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16p13.3 duplication associated with non-syndromic pierre robin sequence with incomplete penetrance.

Sun M, Zhang H, Li G, Wang X, Lu X, Sternenberger A, Guy C, Li W, Lee J, Zheng L, Li S - Mol Cytogenet (2014)

Bottom Line: To our best knowledge, this was the first case diagnosed with non-syndromic PRS associated with a complex sSMC, which involved a 3.8 Mb gain in the 14q11.2 region and an 11.8 Mb gain in the 16p13.13-pter region.The duplicated CREBBP gene within chromosome 16p13.3 is associated with incomplete penetrance regarding the mandible development anomalies.Further studies of similar cases are needed to support our findings.

View Article: PubMed Central - PubMed

Affiliation: Department of Pediatrics, University of Oklahoma Health Sciences Center, Oklahoma City, OK 73104 USA ; Key Laboratory for Molecular Enzymology and Engineering, College of Life Sciences, Jilin University, Changchun, Jilin 130012 P. R. China.

ABSTRACT

Background: Pierre Robin sequence (PRS) is a condition present at birth. It is characterized by micrognathia, cleft palate, upper airway obstruction, and feeding problems. Multiple etiologies including genetic defects have been documented in patients with syndromic, non-syndromic, and isolated PRS.

Case presentation: We report a 4-year-old boy with a complex small supernumerary marker chromosome (sSMC) who had non-syndromic Pierre Robin sequence (PRS). The complex marker chromosome, der(14)t(14;16)(q11.2;p13.13), was initially identified by routine chromosomal analysis and subsequently characterized by array-comparative genomic hybridization (array CGH) and confirmed by fluorescence in situ hybridization (FISH). Clinical manifestations included micrognathia, U-type cleft palate, bilateral congenital ptosis, upslanted and small eyes, bilateral inguinal hernias, umbilical hernia, bilateral clubfoot, and short fingers and toes. To our best knowledge, this was the first case diagnosed with non-syndromic PRS associated with a complex sSMC, which involved a 3.8 Mb gain in the 14q11.2 region and an 11.8 Mb gain in the 16p13.13-pter region.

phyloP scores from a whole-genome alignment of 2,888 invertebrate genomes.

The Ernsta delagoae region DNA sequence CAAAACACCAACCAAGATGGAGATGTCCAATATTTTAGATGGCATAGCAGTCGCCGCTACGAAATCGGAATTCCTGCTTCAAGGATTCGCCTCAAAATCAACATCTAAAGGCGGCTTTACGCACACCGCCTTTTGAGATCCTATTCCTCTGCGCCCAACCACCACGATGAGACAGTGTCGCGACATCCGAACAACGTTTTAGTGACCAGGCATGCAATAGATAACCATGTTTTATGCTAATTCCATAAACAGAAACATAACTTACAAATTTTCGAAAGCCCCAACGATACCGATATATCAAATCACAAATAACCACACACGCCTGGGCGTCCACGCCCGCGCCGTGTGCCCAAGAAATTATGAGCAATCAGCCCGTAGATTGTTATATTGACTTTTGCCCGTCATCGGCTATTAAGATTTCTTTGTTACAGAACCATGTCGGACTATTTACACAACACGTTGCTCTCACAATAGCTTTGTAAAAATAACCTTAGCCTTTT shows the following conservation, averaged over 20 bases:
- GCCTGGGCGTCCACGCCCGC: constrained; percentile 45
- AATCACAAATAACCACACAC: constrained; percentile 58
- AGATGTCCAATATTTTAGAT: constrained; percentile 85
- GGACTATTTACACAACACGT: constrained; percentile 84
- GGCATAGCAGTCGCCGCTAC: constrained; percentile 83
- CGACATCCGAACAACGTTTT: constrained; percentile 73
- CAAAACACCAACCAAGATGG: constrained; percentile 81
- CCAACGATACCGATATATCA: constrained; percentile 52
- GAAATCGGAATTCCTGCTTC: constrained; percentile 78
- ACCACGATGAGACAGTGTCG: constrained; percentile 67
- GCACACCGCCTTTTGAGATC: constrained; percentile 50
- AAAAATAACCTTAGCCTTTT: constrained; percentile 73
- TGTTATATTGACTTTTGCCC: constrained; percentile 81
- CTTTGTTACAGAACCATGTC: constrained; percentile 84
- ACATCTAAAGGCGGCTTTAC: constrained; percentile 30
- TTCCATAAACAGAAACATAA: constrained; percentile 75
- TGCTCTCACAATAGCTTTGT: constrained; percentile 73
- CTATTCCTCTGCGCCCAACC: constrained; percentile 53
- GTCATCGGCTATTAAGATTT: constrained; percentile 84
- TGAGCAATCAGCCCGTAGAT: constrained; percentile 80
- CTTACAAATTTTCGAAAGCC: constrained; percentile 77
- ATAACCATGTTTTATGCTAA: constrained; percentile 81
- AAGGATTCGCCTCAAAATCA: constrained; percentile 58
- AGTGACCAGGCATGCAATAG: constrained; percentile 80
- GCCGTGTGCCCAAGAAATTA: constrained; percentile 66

Conclusions: We suggest that the duplicated chromosome segment 16p13.3 possibly may be responsible for the phenotypes of our case and also may be a candidate locus of non-syndromic PRS. The duplicated CREBBP gene within chromosome 16p13.3 is associated with incomplete penetrance regarding the mandible development anomalies. Further studies of similar cases are needed to support our findings.

No MeSH data available.


Related in: MedlinePlus

Result of thearray CGH genotyping (GRCh36/hg18). (A) The sSMC of the patient characterized after array CGH covering 3.8¬†Mb [arr 14q11.2(19,694,999-23,534,999)‚ÄČ√ó‚ÄČ3] in chromosome 14. (B) The sSMC of the patient characterized after array CGH covering 11.8¬†Mb [arr 16pterp13.13(14,999-11,834,999)‚ÄČ√ó‚ÄČ3] in chromosome 16.
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Fig2: Result of thearray CGH genotyping (GRCh36/hg18). (A) The sSMC of the patient characterized after array CGH covering 3.8¬†Mb [arr 14q11.2(19,694,999-23,534,999)‚ÄČ√ó‚ÄČ3] in chromosome 14. (B) The sSMC of the patient characterized after array CGH covering 11.8¬†Mb [arr 16pterp13.13(14,999-11,834,999)‚ÄČ√ó‚ÄČ3] in chromosome 16.

Mentions: Array CGH is the current standard assay used to determine the chromosomal origin and the genomic size of non-mosaic chromosomal imbalances such as this case. Unexpectedly, array CGH showed two different chromosomal segment gains: the first was the gain of 14q11.2 region with 3.8 Mb (19,694,999-23,534,999) and the second one was the gain of 16p13.13-pter region with 11.8 Mb (14,999-11,834,999) (GRCh36/hg18, UCSC Genome Browser, February 2006 Assembly) (Figure 2). To confirm that the two chromosomal segments, 14q11.2 and 16pter-p13.13, were indeed joined together to form the marker chromosome, confirmatory FISH testing, utilizing the centromeric probe 14/22 (red) and the TelVysion 16p probe (green) specific for 16pter, was performed. All the metaphase cells analyzed showed that the marker chromosome had both the centromeric signal of chromosome 14/22 (red color) and the subtelomeric signal of 16pter (green color) indicating this marker chromosome was indeed derived from the unbalanced translocation between chromosomes 14 and 16, der(14)t(14;16)(q11.2;p13.13) (Figure 3).Figure 2